Mr. McCone asked if there was not some political approach that might be made to the Vietnamese leadership which would cause them to put aside their differences for the duration of the war and work together in a unified way against the VC. Ambassador Lodge said there was more national spirit today than there was five years ago. He was of the opinion that if we bombed Tchepone or attacked the Swatow boats and the Vietnamese people knew about it, this would tend to stimulate their morale, unify their efforts and reduce the quarreling among themselves as it would focus their attention on a common enemy and enable Khanh to make more effective his appeal to put the whole country on a war footing. Ambassador Lodge stated that the Papal Delegate in SVN and Archbishop Binh of Saigon were both good men. On the Buddhist side he said that the Venerable Tam Chau is a good man, and that Tri Quang is a natural politician and a very important man in the country. Ambassador Lodge has tried to impress upon Tri Quang the importance of sharing a more active responsibility for the fate of his country. He has told Tri Quang that he could be a world figure if he was prepared to step forward and assume a greater responsibility for events.

Secretary Rusk asked if there was any major personality or leader on the Vietnamese scene. Ambassador Lodge said that he did not see any. Aside from General Khanh himself, there is always “Big” Minh, but in Lodge’s judgment the latter fills the bill of a natural leader even less today than he did in the early days of the war. The most prominent figure, Deputy Prime Minister Hoan, does not have any substantial personal following either.

Secretary Rusk asked if there would be any merit in the suggestion that the Office of the Chief of State might be made more important and used in some way to create a greater sense of Buddhist and Catholic unity. Ambassador Lodge has already explained to Khanh that the art of politics was the art of inclusion, not exclusion of divergent views. Khanh has made a real effort to include both Catholic and Buddhist and other elements in high positions in government today. In fact he has done about as much as he can to bring together all points of view. The Ambassador’s feeling was that it would be better to leave [Page 416] things as they are for the time being and not try to inject a new emphasis on the Chief of State role or reorganize the government. It seemed preferable to leave the Ministers where they were and to work around them if necessary.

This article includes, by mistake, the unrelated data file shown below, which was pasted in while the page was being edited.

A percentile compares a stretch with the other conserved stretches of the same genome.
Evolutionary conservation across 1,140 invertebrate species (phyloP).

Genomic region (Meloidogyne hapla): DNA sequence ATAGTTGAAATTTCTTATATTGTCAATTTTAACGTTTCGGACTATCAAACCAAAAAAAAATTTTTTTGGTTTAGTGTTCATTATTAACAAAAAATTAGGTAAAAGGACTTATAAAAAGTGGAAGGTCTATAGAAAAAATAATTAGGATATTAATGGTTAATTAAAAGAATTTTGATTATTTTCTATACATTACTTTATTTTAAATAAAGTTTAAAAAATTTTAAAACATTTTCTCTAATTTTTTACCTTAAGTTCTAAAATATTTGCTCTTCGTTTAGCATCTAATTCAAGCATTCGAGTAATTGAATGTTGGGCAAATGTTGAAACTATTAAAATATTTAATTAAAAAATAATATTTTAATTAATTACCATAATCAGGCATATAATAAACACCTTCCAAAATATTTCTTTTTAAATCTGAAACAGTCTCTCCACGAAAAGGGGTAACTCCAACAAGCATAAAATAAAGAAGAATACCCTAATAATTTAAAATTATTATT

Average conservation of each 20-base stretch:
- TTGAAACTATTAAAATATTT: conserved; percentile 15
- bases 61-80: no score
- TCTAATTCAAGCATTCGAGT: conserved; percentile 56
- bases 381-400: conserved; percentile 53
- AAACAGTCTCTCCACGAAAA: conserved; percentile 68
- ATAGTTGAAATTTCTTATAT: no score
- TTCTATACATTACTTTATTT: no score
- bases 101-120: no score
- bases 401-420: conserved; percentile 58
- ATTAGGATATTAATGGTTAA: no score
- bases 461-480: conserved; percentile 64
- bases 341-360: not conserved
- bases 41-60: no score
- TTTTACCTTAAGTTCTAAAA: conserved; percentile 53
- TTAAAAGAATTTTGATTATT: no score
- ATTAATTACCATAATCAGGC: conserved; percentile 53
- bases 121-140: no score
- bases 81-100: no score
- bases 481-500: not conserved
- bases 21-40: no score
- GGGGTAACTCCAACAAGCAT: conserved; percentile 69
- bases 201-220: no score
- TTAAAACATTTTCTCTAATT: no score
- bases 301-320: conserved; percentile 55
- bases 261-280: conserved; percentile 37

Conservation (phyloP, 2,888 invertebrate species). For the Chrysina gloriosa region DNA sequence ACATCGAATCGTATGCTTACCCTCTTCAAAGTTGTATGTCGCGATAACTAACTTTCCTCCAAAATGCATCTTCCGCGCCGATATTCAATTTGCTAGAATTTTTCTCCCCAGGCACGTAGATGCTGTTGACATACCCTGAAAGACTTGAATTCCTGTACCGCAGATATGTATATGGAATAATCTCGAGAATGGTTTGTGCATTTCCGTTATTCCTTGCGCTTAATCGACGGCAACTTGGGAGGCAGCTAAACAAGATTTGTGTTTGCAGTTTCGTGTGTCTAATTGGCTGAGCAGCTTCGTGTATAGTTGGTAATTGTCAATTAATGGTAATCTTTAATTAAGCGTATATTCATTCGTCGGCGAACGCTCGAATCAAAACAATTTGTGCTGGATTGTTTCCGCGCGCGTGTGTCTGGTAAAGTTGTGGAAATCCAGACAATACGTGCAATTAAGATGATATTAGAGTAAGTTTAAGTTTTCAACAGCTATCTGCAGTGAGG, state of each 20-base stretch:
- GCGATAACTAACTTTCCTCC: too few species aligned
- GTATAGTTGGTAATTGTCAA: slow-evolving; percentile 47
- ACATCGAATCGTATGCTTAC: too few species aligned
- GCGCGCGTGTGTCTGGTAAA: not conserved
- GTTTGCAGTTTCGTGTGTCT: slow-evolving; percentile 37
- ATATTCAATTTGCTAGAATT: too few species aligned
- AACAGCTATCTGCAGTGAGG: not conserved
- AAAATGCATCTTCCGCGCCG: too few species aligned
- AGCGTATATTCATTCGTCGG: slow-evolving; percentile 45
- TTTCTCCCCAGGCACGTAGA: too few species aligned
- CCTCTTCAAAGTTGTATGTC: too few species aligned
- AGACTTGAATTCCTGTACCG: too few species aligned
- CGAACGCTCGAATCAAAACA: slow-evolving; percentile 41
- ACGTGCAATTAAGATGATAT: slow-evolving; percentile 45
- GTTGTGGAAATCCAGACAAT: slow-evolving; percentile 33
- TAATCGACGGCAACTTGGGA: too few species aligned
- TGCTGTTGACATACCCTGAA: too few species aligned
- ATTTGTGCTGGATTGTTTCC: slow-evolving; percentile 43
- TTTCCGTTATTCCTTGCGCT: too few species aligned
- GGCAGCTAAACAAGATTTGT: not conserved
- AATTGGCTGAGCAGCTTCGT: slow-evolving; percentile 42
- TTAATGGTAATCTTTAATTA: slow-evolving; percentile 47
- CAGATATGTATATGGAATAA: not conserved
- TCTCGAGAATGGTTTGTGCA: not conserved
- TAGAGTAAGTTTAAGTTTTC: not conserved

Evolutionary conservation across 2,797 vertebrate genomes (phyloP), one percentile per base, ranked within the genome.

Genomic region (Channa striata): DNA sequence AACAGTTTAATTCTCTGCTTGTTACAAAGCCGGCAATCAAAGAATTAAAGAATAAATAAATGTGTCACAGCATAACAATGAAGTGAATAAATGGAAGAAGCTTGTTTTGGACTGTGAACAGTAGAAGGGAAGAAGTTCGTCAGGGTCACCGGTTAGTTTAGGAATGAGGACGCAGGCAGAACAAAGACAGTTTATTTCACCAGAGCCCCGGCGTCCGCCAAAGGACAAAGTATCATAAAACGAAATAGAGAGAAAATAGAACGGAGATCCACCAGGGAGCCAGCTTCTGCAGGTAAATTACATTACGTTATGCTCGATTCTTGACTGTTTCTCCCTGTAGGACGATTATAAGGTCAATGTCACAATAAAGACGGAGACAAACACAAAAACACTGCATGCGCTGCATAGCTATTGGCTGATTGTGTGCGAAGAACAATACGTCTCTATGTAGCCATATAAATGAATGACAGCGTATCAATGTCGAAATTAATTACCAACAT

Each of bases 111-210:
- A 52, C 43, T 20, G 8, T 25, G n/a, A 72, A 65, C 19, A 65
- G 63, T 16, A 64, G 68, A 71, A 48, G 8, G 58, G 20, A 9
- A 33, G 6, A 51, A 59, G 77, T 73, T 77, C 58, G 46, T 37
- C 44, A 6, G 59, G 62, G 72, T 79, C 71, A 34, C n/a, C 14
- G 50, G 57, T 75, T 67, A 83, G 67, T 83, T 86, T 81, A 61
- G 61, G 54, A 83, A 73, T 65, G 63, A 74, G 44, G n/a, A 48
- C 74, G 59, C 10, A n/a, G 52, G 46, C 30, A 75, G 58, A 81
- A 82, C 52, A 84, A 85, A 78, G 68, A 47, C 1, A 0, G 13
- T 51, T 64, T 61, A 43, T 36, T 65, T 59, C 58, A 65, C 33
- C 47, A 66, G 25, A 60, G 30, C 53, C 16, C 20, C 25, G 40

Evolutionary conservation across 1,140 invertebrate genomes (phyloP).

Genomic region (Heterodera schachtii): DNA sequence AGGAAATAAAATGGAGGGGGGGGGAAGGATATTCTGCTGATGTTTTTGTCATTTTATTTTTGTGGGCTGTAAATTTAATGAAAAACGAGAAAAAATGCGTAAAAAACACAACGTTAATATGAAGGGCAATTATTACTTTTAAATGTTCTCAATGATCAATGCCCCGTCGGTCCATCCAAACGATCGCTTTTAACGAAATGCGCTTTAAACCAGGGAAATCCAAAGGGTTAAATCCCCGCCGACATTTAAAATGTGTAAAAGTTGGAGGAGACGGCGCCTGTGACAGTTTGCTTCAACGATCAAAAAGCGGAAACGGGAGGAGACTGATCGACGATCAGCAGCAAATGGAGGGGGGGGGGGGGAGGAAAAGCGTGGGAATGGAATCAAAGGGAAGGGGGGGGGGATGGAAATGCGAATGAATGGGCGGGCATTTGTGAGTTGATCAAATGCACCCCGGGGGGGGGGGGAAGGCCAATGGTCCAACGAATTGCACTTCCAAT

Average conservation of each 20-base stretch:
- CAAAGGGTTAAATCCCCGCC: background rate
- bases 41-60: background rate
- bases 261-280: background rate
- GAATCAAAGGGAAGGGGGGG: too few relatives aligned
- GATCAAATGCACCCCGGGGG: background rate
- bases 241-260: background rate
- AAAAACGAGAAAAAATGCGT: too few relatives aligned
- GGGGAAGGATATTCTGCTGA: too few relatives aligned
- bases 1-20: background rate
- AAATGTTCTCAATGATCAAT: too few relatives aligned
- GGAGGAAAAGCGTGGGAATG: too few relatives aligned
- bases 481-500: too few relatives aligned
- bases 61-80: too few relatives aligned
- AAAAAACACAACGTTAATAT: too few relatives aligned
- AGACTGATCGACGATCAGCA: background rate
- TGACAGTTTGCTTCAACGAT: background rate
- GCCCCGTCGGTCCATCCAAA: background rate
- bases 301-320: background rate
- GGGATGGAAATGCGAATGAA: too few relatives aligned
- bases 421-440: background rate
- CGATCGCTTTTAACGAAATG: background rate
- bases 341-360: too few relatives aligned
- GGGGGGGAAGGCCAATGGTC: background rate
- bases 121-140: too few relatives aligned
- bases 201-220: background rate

Secretary Rusk asked if General Khanh himself felt the situation had deteriorated since he took office. Ambassador Lodge said no. Khanh thinks that what has happened is that both sides have stepped-up the intensity of their activities. This applies not only to in-country VC activities, but external factors also.

Secretary McNamara expressed concern that things were going badly in South Vietnam, citing desertion rate increases as a case in point. He was of the opinion that this unfavorable trend of events will not be reversed unless something new is injected into the situation to cause a change.

Secretary Rusk asked whether the general administrative ineffectiveness of the government was due to defective administrative procedures or poorly trained administrative personnel. Ambassador Lodge thought the fault lay in the antiquated administrative procedures, most of which were inherited from the French Civil Service System, rather than personnel. Mr. Manfull added that since the November coup, bureaucrats have been reluctant to assume responsibility for fear of another sudden change of administration. Moreover Vietnamese administrative personnel work on a different and much more leisurely time frame than we are accustomed to in the United States. As far as the administration in the country-side is concerned, there is the perennial problem of lack of trained personnel to work at the district, village and hamlet levels. We cannot look forward to any quick improvement in this area.